As NBA Fines Irving, the Long Lens of COVID-19 Enforcement Comes into Focus

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Michael McCann
·4 min read
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First was James Harden. Now, it’s Harden’s new Brooklyn Nets teammate, Kyrie Irving in hot water with the NBA. Both found trouble after bystanders “caught” them on camera violating league health and safety protocols.

The NBA announced on Friday that Irving has been fined $50,000 for breaking a rule that bans “attending indoor gatherings of 15 or more people or entering bars, lounges, clubs or similar establishments.” The league said Irving attended a “private indoor party”—believed to be a birthday party—last weekend. In a video, Irving appears maskless while standing next to a person who blows out candles on a birthday cake. Several other persons near Irving do not appear to be wearing masks.

In addition to the fine, Irving is subject to forfeiture of salary for two games missed during a five-day quarantine period. Former Nets assistant GM and current ESPN analyst Bobby Marks calculated the lost salary to be $816,898.

Irving is expected to return to action this Saturday for the Nets matchup with the Orlando Magic. His return is contingent upon him continuing to test negative for COVID-19. Irving has missed the last five games for personal reasons.

Harden, whom the Nets acquired from the Houston Rockets in a four-team trade on Wednesday, was fined $50,000 last month. A video of him maskless at a club surfaced online. Harden was also said to be attending a “private indoor party.” Such attendance isn’t illegal in a criminal or civil sense but was nonetheless a violation of Harden’s employment obligations, which were negotiated by the league and the National Basketball Players’ Association.

One interesting feature of both players’ situations: The league had nothing to do with the pivotal evidence—the videos—or online publication of the evidence. Both videos appear to be recordings from bystanders’ iPhone or smartphone cameras. Both were uploaded and published on different online platforms unaffiliated with the NBA. And, unfortunately for Harden and Irving, both appear to represent conclusive evidence of guilt. The league can corroborate video evidence through interviews and other investigative techniques.

In a world where Pew Research estimates that 96% of Americans own a cell phone and four out of five Americans uses a smartphone, NBA players and other celebrities face a continuous risk of being recorded. The ease of uploading and sharing videos online presents an accompanying risk of public disclosure.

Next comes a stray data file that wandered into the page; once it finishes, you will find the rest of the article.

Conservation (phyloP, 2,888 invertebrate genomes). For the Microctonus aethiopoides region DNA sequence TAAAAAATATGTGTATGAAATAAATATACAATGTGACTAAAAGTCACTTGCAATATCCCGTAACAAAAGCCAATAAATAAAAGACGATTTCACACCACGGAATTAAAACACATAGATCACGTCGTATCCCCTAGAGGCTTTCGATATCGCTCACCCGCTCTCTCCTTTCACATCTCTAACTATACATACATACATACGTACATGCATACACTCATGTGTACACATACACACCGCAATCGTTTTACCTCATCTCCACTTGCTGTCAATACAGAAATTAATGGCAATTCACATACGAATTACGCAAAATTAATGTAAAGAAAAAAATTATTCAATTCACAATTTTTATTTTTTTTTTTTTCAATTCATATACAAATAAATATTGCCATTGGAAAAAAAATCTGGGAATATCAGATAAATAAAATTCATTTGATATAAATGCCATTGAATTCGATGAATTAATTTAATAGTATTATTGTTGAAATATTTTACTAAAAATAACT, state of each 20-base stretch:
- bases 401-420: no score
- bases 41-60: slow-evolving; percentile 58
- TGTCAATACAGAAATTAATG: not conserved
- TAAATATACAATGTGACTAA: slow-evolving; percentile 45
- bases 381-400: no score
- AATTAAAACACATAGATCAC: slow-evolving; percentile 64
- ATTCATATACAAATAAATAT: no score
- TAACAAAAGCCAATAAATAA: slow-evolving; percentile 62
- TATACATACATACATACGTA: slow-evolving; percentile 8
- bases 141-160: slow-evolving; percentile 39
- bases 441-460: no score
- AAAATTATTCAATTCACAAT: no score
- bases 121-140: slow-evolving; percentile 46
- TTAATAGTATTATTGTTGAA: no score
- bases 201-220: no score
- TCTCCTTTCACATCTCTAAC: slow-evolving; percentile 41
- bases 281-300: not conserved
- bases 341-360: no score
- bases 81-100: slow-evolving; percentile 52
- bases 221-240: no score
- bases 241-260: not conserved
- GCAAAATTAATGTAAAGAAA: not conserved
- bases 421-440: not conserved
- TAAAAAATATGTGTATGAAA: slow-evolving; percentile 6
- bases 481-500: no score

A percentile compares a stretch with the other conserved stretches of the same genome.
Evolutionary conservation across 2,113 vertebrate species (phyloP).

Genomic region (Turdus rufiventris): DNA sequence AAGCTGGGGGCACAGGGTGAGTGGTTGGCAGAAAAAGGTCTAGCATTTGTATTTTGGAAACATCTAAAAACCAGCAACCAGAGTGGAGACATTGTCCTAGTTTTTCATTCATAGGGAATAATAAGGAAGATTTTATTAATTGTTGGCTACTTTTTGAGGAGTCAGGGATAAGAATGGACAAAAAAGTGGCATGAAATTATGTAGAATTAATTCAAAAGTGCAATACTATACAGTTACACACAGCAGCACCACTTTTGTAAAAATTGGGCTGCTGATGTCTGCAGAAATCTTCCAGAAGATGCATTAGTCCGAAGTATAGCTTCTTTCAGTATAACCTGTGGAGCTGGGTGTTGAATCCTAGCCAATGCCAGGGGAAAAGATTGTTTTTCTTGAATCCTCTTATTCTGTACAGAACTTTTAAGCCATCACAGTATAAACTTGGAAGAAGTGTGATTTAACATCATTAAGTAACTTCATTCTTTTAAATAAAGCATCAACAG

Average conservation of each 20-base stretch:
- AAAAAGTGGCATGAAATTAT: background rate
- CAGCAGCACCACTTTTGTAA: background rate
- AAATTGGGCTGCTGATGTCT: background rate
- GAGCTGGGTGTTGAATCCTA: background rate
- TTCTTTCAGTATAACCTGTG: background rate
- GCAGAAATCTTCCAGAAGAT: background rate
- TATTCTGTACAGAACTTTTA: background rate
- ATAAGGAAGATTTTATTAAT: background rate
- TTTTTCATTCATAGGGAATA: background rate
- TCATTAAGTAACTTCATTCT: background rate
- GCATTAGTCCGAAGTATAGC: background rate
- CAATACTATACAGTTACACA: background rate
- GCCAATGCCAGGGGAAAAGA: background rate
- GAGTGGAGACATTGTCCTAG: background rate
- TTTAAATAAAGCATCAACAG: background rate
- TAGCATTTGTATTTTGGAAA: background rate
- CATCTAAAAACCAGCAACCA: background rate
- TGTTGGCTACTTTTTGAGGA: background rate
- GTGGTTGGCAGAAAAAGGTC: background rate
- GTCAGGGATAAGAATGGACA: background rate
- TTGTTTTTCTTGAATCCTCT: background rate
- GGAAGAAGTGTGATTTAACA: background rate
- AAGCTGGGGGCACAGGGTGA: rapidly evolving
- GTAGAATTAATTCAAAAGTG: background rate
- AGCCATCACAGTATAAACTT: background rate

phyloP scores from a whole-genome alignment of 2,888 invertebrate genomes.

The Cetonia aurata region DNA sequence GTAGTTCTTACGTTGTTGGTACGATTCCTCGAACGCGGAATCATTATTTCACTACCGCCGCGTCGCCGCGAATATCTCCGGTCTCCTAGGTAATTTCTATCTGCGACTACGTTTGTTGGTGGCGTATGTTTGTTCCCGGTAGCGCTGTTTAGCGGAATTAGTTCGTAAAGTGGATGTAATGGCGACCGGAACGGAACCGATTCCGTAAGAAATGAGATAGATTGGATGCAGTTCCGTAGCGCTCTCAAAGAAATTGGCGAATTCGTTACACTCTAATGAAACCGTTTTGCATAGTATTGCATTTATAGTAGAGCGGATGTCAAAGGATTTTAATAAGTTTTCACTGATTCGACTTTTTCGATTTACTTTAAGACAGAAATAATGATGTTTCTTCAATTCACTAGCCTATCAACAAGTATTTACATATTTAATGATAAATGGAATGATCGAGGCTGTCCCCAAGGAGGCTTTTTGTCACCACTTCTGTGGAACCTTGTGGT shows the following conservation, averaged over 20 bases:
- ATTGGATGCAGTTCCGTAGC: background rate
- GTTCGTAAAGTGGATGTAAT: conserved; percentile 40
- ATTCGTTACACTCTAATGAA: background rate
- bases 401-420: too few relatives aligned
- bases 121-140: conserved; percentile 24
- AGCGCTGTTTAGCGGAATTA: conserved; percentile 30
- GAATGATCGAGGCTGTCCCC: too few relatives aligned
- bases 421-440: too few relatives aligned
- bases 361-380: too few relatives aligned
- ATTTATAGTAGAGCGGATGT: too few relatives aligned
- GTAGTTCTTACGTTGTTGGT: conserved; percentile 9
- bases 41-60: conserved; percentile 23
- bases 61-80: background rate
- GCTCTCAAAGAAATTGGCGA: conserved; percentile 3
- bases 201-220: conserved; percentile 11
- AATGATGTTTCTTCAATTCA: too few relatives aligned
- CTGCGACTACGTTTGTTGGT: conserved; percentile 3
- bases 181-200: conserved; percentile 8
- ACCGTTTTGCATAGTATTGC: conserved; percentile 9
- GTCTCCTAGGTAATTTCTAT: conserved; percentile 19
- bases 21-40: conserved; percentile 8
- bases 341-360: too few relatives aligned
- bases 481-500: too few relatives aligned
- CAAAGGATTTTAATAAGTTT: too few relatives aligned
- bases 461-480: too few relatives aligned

This is a particularly relevant point as the NBA and NBPA attempt to preserve a 2020-21 season that has already seen nine games postponed due to a league rule requiring teams have at least eight players available to suit up. The number of NBA players testing positive for COVID-19 has climbed—according to a league statement on Wednesday, 16 new players out of 497 tested returned positive tests. More players have become unavailable to play not only on account of positive tests but also due to contact tracing, which reveals possible exposure to others who tested positive.

On Tuesday, the league and union announced expanded health and safety protocols, including a new ban on non-team guests in hotel rooms.

At least one NBA player has publicly objected to the protocol revisions on grounds they constitute invasions of privacy and seem Orwellian and paternalistic. “I’m a grown man,” Oklahoma City Thunder guard George Hill complained. “I’m gonna do what I want to do. If I want to go see my family, I’m going to go see my family . . . they can’t tell me I have to stay in a room 24/7.”

The legal problem for players in raising objections is their union, the NBPA, agreed to the revisions. Under labor law, union members are generally obligated to follow rules impacting wages, hours and other working conditions when those rules were negotiated by management and the union. Hill and other players could always “opt out” by not playing, but they’d face suspensions and loss of income by doing so.

As players navigate through more restrictive and scrutinizing protocols, the league won’t necessarily be watching them. But bystanders will and, chances are, they’ll be armed with phones. That factor might prove just as deterring.

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